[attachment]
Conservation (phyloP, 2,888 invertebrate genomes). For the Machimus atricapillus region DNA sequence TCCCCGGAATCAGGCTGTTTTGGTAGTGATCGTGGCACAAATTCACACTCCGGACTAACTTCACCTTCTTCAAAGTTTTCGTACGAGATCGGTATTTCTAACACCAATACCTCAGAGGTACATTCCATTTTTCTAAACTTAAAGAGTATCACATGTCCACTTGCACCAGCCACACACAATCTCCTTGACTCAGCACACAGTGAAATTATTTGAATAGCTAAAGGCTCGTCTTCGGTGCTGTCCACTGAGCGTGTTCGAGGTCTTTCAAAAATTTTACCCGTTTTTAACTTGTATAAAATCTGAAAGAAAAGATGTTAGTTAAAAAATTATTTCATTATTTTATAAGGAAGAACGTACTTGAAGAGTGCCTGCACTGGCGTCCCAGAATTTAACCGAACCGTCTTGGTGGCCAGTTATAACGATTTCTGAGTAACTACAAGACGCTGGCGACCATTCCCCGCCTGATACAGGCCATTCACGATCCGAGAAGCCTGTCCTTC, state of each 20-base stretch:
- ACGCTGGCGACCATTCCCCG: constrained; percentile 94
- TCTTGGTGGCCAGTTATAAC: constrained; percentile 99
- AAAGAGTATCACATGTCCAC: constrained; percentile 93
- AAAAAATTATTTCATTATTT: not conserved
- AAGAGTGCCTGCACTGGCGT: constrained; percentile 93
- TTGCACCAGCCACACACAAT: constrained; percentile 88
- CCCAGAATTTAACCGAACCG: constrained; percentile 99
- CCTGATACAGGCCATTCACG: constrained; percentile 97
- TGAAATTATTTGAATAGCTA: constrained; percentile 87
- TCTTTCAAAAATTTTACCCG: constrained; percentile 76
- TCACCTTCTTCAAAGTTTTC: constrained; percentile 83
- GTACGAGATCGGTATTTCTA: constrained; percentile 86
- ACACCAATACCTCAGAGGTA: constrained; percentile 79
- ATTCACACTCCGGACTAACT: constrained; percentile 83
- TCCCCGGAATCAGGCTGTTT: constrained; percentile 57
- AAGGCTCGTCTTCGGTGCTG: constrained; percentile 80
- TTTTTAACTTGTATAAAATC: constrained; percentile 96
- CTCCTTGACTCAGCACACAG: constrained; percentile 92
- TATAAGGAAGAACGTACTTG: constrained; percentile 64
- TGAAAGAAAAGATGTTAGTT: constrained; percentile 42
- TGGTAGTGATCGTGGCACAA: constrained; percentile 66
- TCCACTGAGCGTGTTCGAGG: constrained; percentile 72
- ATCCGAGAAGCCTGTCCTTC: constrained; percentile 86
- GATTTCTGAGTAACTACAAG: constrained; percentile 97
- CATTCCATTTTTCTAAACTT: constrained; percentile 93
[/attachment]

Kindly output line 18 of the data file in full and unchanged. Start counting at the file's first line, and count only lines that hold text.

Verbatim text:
- TTTTTAACTTGTATAAAATC: constrained; percentile 96